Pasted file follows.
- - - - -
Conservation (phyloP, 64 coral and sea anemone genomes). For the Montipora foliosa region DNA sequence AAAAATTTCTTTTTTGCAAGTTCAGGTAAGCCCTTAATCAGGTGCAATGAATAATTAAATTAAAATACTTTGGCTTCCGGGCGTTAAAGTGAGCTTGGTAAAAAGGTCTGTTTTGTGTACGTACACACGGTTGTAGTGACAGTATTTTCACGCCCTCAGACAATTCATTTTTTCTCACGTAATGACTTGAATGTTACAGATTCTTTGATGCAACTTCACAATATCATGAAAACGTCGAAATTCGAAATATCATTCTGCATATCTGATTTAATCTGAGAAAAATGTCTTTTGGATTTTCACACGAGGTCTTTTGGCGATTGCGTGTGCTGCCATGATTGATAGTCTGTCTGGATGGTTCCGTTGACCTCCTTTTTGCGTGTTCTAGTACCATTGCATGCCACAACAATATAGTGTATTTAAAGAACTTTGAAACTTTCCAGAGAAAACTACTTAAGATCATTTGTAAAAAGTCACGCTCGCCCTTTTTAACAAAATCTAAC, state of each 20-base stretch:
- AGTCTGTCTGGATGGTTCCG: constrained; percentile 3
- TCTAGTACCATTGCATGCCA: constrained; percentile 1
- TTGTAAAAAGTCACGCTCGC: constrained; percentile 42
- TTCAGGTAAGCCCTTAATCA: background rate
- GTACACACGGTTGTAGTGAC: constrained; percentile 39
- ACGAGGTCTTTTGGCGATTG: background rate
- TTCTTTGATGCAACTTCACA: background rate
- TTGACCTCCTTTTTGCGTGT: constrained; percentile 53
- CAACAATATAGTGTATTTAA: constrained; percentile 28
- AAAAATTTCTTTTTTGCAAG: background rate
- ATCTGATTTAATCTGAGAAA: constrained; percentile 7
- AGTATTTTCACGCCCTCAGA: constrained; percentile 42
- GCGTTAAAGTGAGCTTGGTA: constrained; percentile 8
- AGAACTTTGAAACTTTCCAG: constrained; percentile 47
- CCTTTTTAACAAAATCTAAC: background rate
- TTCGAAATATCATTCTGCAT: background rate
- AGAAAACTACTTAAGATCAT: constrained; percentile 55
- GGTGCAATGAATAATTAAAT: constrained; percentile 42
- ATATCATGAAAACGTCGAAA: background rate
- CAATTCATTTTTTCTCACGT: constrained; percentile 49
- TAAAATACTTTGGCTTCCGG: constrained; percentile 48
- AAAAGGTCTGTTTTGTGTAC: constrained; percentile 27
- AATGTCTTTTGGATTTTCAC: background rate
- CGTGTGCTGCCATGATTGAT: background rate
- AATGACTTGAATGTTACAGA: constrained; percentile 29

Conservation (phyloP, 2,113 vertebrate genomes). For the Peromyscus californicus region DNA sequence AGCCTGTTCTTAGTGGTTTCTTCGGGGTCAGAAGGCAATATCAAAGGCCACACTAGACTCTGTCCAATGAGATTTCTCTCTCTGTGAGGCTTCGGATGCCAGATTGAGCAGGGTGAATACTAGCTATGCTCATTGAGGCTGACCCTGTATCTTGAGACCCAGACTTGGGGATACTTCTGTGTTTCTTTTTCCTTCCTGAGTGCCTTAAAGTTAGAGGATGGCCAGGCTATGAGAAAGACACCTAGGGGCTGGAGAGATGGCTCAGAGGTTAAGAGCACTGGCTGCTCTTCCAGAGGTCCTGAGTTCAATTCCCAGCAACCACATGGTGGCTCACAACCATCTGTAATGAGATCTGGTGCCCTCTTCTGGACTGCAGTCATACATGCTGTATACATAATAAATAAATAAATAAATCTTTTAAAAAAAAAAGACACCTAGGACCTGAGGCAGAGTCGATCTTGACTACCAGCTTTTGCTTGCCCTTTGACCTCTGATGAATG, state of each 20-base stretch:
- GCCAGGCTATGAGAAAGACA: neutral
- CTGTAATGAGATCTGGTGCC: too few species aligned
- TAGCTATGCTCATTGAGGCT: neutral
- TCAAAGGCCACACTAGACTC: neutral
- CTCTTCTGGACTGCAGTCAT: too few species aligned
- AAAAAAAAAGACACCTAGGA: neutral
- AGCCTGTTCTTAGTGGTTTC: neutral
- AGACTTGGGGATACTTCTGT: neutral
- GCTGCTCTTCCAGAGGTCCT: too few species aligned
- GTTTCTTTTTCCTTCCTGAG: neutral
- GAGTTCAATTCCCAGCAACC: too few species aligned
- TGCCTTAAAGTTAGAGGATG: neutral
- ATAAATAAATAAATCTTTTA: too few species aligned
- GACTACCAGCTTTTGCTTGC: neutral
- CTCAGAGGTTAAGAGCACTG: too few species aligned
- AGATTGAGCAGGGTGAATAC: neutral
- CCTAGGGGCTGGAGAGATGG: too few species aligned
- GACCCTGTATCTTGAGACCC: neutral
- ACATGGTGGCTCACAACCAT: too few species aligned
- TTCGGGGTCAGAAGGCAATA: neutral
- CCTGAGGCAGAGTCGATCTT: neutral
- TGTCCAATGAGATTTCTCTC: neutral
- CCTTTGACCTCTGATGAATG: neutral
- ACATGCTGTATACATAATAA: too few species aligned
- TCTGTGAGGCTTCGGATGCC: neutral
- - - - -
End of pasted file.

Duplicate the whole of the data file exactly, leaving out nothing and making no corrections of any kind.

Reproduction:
Conservation (phyloP, 64 coral and sea anemone genomes). For the Montipora foliosa region DNA sequence AAAAATTTCTTTTTTGCAAGTTCAGGTAAGCCCTTAATCAGGTGCAATGAATAATTAAATTAAAATACTTTGGCTTCCGGGCGTTAAAGTGAGCTTGGTAAAAAGGTCTGTTTTGTGTACGTACACACGGTTGTAGTGACAGTATTTTCACGCCCTCAGACAATTCATTTTTTCTCACGTAATGACTTGAATGTTACAGATTCTTTGATGCAACTTCACAATATCATGAAAACGTCGAAATTCGAAATATCATTCTGCATATCTGATTTAATCTGAGAAAAATGTCTTTTGGATTTTCACACGAGGTCTTTTGGCGATTGCGTGTGCTGCCATGATTGATAGTCTGTCTGGATGGTTCCGTTGACCTCCTTTTTGCGTGTTCTAGTACCATTGCATGCCACAACAATATAGTGTATTTAAAGAACTTTGAAACTTTCCAGAGAAAACTACTTAAGATCATTTGTAAAAAGTCACGCTCGCCCTTTTTAACAAAATCTAAC, state of each 20-base stretch:
- AGTCTGTCTGGATGGTTCCG: constrained; percentile 3
- TCTAGTACCATTGCATGCCA: constrained; percentile 1
- TTGTAAAAAGTCACGCTCGC: constrained; percentile 42
- TTCAGGTAAGCCCTTAATCA: background rate
- GTACACACGGTTGTAGTGAC: constrained; percentile 39
- ACGAGGTCTTTTGGCGATTG: background rate
- TTCTTTGATGCAACTTCACA: background rate
- TTGACCTCCTTTTTGCGTGT: constrained; percentile 53
- CAACAATATAGTGTATTTAA: constrained; percentile 28
- AAAAATTTCTTTTTTGCAAG: background rate
- ATCTGATTTAATCTGAGAAA: constrained; percentile 7
- AGTATTTTCACGCCCTCAGA: constrained; percentile 42
- GCGTTAAAGTGAGCTTGGTA: constrained; percentile 8
- AGAACTTTGAAACTTTCCAG: constrained; percentile 47
- CCTTTTTAACAAAATCTAAC: background rate
- TTCGAAATATCATTCTGCAT: background rate
- AGAAAACTACTTAAGATCAT: constrained; percentile 55
- GGTGCAATGAATAATTAAAT: constrained; percentile 42
- ATATCATGAAAACGTCGAAA: background rate
- CAATTCATTTTTTCTCACGT: constrained; percentile 49
- TAAAATACTTTGGCTTCCGG: constrained; percentile 48
- AAAAGGTCTGTTTTGTGTAC: constrained; percentile 27
- AATGTCTTTTGGATTTTCAC: background rate
- CGTGTGCTGCCATGATTGAT: background rate
- AATGACTTGAATGTTACAGA: constrained; percentile 29

Conservation (phyloP, 2,113 vertebrate genomes). For the Peromyscus californicus region DNA sequence AGCCTGTTCTTAGTGGTTTCTTCGGGGTCAGAAGGCAATATCAAAGGCCACACTAGACTCTGTCCAATGAGATTTCTCTCTCTGTGAGGCTTCGGATGCCAGATTGAGCAGGGTGAATACTAGCTATGCTCATTGAGGCTGACCCTGTATCTTGAGACCCAGACTTGGGGATACTTCTGTGTTTCTTTTTCCTTCCTGAGTGCCTTAAAGTTAGAGGATGGCCAGGCTATGAGAAAGACACCTAGGGGCTGGAGAGATGGCTCAGAGGTTAAGAGCACTGGCTGCTCTTCCAGAGGTCCTGAGTTCAATTCCCAGCAACCACATGGTGGCTCACAACCATCTGTAATGAGATCTGGTGCCCTCTTCTGGACTGCAGTCATACATGCTGTATACATAATAAATAAATAAATAAATCTTTTAAAAAAAAAAGACACCTAGGACCTGAGGCAGAGTCGATCTTGACTACCAGCTTTTGCTTGCCCTTTGACCTCTGATGAATG, state of each 20-base stretch:
- GCCAGGCTATGAGAAAGACA: neutral
- CTGTAATGAGATCTGGTGCC: too few species aligned
- TAGCTATGCTCATTGAGGCT: neutral
- TCAAAGGCCACACTAGACTC: neutral
- CTCTTCTGGACTGCAGTCAT: too few species aligned
- AAAAAAAAAGACACCTAGGA: neutral
- AGCCTGTTCTTAGTGGTTTC: neutral
- AGACTTGGGGATACTTCTGT: neutral
- GCTGCTCTTCCAGAGGTCCT: too few species aligned
- GTTTCTTTTTCCTTCCTGAG: neutral
- GAGTTCAATTCCCAGCAACC: too few species aligned
- TGCCTTAAAGTTAGAGGATG: neutral
- ATAAATAAATAAATCTTTTA: too few species aligned
- GACTACCAGCTTTTGCTTGC: neutral
- CTCAGAGGTTAAGAGCACTG: too few species aligned
- AGATTGAGCAGGGTGAATAC: neutral
- CCTAGGGGCTGGAGAGATGG: too few species aligned
- GACCCTGTATCTTGAGACCC: neutral
- ACATGGTGGCTCACAACCAT: too few species aligned
- TTCGGGGTCAGAAGGCAATA: neutral
- CCTGAGGCAGAGTCGATCTT: neutral
- TGTCCAATGAGATTTCTCTC: neutral
- CCTTTGACCTCTGATGAATG: neutral
- ACATGCTGTATACATAATAA: too few species aligned
- TCTGTGAGGCTTCGGATGCC: neutral